What is self-consumption?

Self-consumption is the amount of electricity that is immediately consumed when solar panels produce electricity.

The degree of self-consumption depends on, among other things:

  • The consumption pattern of a home or commercial building
    • For example, a commercial building usually uses more electricity on working days than a residential house. At the weekend, when the company is closed, consumption will be less or even nil.
  • The number of solar panels
    • The smaller the number of solar panels, the greater the self-consumption. Due to the netting arrangements, the consumption of solar panels for small consumers is often calculated in relation to a year's maximum consumption. If the starting point is direct consumption, it may be more favorable to have fewer panels.
  • Season
    • When it is sunny and cold, solar panels produce relatively the most electricity. The production peak is in the summer. In the summer, much more electricity is produced than consumed.

Self-consumption on an annual basis

The direct consumption of solar panels in homes is between 10% and 30% of the annual electricity produced, depending on the number of phases of the connection. This percentage is higher for companies, up to about 50%. Self-consumption is therefore relatively low, which explains the increasing number of problems with the grid. Because all solar panels produce electricity at the same time and consumption is limited, production peak arises that the grid is not always able to cope with.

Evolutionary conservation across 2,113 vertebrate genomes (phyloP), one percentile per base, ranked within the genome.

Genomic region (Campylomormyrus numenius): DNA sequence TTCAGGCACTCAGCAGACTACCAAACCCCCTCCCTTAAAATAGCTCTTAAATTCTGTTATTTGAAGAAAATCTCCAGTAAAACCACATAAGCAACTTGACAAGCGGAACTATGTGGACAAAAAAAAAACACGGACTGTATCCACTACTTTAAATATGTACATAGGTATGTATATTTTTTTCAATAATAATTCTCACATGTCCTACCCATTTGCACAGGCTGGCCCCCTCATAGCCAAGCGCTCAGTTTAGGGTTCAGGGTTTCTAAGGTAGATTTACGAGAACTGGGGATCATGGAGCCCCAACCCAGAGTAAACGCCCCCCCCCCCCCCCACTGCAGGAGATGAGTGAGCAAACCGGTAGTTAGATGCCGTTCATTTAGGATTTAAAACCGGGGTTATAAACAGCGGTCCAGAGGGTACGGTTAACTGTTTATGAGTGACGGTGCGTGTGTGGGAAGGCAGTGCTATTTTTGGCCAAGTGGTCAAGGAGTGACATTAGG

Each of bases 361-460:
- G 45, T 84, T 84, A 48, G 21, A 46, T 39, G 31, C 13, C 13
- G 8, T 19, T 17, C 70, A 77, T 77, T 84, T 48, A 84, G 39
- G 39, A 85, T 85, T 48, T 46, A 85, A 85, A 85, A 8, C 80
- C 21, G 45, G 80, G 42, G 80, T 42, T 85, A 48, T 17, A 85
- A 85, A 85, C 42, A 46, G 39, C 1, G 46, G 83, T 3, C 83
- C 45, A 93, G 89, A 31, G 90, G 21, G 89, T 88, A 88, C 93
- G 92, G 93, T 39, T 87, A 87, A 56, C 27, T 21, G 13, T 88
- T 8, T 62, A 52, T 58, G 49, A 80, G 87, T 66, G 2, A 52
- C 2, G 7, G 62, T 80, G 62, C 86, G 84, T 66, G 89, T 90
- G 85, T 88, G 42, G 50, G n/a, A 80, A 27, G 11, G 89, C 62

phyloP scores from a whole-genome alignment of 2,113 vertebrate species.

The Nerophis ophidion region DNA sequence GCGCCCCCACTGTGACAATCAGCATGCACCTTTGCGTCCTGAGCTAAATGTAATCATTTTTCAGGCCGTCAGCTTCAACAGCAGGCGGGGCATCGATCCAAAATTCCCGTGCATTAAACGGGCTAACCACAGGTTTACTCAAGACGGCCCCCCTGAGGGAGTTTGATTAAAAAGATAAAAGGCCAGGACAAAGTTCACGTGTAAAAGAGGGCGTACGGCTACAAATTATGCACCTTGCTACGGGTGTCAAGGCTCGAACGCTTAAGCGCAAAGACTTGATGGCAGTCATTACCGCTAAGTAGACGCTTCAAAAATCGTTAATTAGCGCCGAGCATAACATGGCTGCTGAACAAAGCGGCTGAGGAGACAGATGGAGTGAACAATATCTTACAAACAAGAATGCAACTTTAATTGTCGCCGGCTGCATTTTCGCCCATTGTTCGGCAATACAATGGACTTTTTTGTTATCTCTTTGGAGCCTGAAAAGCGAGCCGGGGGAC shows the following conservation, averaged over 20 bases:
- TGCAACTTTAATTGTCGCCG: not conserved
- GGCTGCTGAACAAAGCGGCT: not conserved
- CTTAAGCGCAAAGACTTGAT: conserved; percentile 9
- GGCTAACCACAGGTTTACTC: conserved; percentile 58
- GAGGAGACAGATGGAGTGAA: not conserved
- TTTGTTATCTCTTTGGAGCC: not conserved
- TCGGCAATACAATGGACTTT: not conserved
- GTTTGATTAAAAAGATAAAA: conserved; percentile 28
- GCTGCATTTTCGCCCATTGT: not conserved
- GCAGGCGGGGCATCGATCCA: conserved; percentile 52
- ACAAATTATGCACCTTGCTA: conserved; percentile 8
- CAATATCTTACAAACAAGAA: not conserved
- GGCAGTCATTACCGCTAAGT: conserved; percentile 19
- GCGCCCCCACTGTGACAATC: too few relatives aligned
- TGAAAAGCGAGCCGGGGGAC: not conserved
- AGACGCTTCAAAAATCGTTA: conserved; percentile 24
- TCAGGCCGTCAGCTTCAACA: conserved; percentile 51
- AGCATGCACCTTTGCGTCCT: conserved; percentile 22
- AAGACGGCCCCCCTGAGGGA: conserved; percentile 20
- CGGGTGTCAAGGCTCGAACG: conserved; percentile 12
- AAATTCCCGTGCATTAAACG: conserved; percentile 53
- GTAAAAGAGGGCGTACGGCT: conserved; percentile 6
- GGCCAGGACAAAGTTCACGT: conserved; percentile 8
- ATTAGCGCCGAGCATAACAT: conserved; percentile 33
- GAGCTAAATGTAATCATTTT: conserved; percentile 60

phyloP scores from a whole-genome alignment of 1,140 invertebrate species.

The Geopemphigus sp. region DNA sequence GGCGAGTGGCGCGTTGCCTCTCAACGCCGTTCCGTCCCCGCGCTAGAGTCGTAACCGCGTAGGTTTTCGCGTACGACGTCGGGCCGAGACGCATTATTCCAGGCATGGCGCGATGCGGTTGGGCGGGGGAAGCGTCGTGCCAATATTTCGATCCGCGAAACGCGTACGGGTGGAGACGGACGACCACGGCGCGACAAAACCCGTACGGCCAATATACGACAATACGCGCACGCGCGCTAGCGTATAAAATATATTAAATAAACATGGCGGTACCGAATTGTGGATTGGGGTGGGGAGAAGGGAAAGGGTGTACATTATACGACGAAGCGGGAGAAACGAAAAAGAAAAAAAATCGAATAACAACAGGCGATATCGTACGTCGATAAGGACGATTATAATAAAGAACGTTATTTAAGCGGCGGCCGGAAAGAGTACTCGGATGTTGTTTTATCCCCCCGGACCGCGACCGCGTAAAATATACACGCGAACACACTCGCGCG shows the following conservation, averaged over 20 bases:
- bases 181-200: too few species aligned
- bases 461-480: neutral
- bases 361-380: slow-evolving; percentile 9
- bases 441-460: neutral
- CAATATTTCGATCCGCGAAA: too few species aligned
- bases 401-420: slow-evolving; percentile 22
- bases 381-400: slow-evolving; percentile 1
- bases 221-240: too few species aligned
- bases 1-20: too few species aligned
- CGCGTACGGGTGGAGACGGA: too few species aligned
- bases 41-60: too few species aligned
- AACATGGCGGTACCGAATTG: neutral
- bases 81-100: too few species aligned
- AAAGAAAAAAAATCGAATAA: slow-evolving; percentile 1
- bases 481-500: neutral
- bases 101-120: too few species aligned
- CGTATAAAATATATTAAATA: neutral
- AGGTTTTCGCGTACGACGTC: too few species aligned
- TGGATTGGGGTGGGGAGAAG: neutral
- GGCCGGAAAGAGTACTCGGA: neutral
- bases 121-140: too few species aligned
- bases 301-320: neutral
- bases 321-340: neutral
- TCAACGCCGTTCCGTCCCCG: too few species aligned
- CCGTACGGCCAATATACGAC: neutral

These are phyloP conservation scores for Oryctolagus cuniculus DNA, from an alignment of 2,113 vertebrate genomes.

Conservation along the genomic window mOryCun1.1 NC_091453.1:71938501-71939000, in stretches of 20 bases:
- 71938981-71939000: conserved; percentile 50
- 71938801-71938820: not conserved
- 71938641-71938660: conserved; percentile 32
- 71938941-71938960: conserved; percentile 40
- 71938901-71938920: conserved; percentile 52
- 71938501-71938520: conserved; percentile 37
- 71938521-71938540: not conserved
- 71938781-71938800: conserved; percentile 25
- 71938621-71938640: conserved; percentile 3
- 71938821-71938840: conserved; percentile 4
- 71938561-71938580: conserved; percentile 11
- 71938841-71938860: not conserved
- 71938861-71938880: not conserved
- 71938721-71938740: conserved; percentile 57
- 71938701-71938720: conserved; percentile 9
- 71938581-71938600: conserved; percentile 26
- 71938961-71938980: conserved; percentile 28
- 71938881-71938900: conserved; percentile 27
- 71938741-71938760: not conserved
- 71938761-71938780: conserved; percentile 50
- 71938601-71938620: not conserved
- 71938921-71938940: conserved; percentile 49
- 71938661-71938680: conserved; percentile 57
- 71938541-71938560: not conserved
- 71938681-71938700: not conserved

Optimizing the use of solar power

There are several options for optimizing the use of solar power.

  • Design
    • To generate the highest yield, solar panels used to be installed facing south. But we now know that this results in a production peak that is less desirable. Orienting solar panels east-west results in a yield that is more in line with consumption. The yield per year is therefore lower, but the distribution is more favorable.
    • The choice of inverter can also have a favorable effect on the generation pattern. A somewhat smaller inverter can sometimes be beneficial.
  • Curtailing
    • The production of a solar installation can decline if the grid cannot cope with it. This is called curtailing or topping. It means a small percentage of solar power is thrown away during the production peak. Curtailing can thus free up space on the power grid.
  • Demand response
    • Demand response means that we can activate devices when there is a lot of solar power. For example, a boiler or an electric car can be charged when there is a high production. This is of course not possible with all devices or does not always make sense. The washing machine is often cited as an example, but the consumption of a modern washing machine is so low that its use only makes a very limited contribution to reducing the peak in solar power.
  • Storage
    • Storage of solar power in batteries is an attractive way to reduce the peak. In Germany and Belgium, the demand for batteries for the storage of solar power has increased significantly. The Netherlands is still lagging behind due to the netting scheme and the lack of a network incentive. Considering the falling prices of batteries and the imminent adjustment of netting, it is expected that more batteries will also be installed in the Netherlands.
    • Less well known is storage via a boiler. In the event of overproduction, a boiler is heated, the hot water can be used later. This is a relatively cheap way of storage.

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